Technology

Urban planning and dematerialization: what will change on January 1, 2022

Electronic referral (EVS) of the Administration for urban authorization documents

Introduced by Ordinance No. 2014-1330 of November 6, 2014 on the right of users to enter the administration electronically, article L. 112-8 of the Code of relations between the public and the administration (CRPA) deals with the general law of electronics seizure of the Administration. Decree No. 2016-1411 of October 20, 2016 detailed the modalities in art. L. 112-7 to R.112-20 of the same Code, in particular establishing the mandatory information for the electronic acknowledgment of receipt.

This option is offered to any person (physical or legal) after identification of the corresponding Administration. Certain transitory exceptions to this principle in the area of ​​urban planning were formulated in Decree No. 2018-954 of November 5, 2018 that modifies Decree No. 2016-1491 of November 4, 2016 regarding exceptions to the application of municipal law. Enter the administration by electronic means on the procedures carried out with the local authorities, their public establishments or public establishments of inter-municipal cooperation. These exceptions expire on December 31, 2021.

In summary, as of January 1, 2022, under the EVS, all municipalities must be able to receive applications for work permits in electronic format. But that is not all…

The dematerialized instruction of urban authorizations

The more than 3,000 municipalities with more than 3,500 inhabitants must ensure the dematerialized instruction of the deposits and the instructions for urban planning authorizations, even if some municipalities such as Paris have anticipated it. Article L. 423-3 of the Urban Code incorporated into the ELAN law regulates all urban authorizations (building and demolition permits, prior declaration and urban permit). Certain requests are excluded, such as those for specific structures (for example: establishments open to the public, high-rise buildings, etc.). Declarations of intention to sell (DIA) are out of reach because they are not strictly urban authorizations.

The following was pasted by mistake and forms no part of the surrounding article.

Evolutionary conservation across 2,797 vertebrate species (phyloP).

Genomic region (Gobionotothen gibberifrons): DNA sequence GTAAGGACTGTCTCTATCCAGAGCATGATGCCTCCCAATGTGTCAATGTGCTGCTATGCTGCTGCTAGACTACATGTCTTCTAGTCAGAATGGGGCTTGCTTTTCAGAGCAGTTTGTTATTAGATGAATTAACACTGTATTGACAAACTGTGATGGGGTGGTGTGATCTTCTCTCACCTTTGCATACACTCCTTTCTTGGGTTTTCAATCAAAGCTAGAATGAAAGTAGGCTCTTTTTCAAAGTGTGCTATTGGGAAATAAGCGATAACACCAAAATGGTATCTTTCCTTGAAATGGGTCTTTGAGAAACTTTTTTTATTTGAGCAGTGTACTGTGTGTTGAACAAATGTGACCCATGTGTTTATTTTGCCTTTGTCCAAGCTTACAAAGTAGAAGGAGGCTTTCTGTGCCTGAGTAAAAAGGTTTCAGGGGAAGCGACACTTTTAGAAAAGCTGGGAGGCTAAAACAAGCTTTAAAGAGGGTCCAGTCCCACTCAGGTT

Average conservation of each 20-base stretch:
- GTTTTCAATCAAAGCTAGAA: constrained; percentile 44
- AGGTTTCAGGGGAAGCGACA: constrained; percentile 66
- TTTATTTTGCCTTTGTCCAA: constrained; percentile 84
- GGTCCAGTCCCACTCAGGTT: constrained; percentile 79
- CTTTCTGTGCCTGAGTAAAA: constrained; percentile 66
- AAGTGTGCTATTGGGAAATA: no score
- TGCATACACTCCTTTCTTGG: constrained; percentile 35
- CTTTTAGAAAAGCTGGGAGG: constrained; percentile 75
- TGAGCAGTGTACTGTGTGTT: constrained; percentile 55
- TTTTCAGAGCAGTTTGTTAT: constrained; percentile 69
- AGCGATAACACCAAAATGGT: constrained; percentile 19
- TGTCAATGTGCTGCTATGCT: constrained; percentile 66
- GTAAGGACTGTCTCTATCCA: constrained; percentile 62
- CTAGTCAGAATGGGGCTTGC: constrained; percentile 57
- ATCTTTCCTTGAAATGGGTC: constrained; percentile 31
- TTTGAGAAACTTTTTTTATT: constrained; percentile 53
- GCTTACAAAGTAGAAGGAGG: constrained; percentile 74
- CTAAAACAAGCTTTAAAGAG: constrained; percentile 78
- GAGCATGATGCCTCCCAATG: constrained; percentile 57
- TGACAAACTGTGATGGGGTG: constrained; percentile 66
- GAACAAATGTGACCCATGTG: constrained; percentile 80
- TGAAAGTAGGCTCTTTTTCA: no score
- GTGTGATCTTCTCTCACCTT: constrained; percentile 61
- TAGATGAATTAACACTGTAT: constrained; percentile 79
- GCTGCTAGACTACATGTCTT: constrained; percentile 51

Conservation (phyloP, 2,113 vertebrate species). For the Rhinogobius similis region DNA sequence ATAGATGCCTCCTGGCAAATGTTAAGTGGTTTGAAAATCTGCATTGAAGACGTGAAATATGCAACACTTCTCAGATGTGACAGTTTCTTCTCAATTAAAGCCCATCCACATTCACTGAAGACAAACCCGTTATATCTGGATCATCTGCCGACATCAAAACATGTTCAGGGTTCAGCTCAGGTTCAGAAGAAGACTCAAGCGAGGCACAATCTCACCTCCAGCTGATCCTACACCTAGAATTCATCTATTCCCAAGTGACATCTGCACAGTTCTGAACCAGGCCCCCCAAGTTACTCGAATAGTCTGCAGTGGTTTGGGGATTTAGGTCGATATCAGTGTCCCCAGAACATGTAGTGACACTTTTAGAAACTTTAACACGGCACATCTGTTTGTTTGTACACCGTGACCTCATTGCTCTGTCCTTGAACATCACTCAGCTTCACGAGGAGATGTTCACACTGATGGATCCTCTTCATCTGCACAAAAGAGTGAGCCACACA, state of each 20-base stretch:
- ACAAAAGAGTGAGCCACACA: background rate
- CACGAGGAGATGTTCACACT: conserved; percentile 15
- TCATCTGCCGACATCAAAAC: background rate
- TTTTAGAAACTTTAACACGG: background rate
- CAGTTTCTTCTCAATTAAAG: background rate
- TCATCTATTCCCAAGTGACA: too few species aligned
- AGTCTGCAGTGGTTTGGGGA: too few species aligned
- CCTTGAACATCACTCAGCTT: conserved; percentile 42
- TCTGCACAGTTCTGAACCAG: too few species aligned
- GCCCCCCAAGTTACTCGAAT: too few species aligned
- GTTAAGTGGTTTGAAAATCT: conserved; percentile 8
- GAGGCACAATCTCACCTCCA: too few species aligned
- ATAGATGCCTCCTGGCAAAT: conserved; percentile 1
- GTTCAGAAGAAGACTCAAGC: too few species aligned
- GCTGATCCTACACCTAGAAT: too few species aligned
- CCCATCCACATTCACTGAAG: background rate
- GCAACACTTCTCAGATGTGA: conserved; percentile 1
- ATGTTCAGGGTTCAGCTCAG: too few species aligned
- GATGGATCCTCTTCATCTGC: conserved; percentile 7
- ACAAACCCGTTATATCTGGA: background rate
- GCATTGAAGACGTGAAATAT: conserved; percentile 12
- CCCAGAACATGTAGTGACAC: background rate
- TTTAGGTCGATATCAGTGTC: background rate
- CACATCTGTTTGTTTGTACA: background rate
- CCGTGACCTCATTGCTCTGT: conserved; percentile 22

The objective of this measure was to create and implement a global dematerialization system shared between the instructor services and the services requested to advise (the XX AU program) that is structured around:

  • A platform developed by the State and common to all municipalities is called PLAT’AU (Platform for Urban Planning Authorizations). It plays the role of “Hub”, connected to all the digital tools of the training process (teleservices of local authorities, commercial tools of the instructor departments and the departments consulted, etc.). Thanks to PLAT’AU, the actors affected by the same file will be able to have simultaneous and dematerialized access to it, in a common space where all the documents will be consolidated. PLAT’AU’s application methods were specified in the Decree of July 27, 2021 regarding the methods of implementation of teleprocedures and the exchange and exchange platform for the dematerialized processing of authorization requests.

  • Tools such as RIE’AU (Reception, information and exchange of Urban Planning Authorizations) aimed at providing non-competent municipalities (in the RNU) an interface that allows them to receive requests from petitioners or AD’AU (Assistance to Requests for ‘Authorization de Urbanismo), a portal accessible from service-public.fr that now allows petitioners to submit their application online and send it dematerialized to their one-stop shop.

But local communities are not left out; they may decide to develop their own tools connected to PLAT’AU (such as the possibility of digitizing applications submitted in paper format).

Certain practical forms of dematerialization are detailed in Decree No. 2021-981 of July 23, 2021 on various measures relating to electronic exchanges in terms of urban formality, such as the confirmation of receipt of urban applications (registration number: art. R. 410-3 Urban Code), the possibility of providing for the publication of an extract of the permit, or even the resolution, electronically instead of an announcement in the town hall (art. R. 424-15 of the Town Planning Code), or even the exemption from submitting additional copies and copies of documents for the petitioner (art. R.474-1 of the Town Planning Code).

GDPR and telecommunications services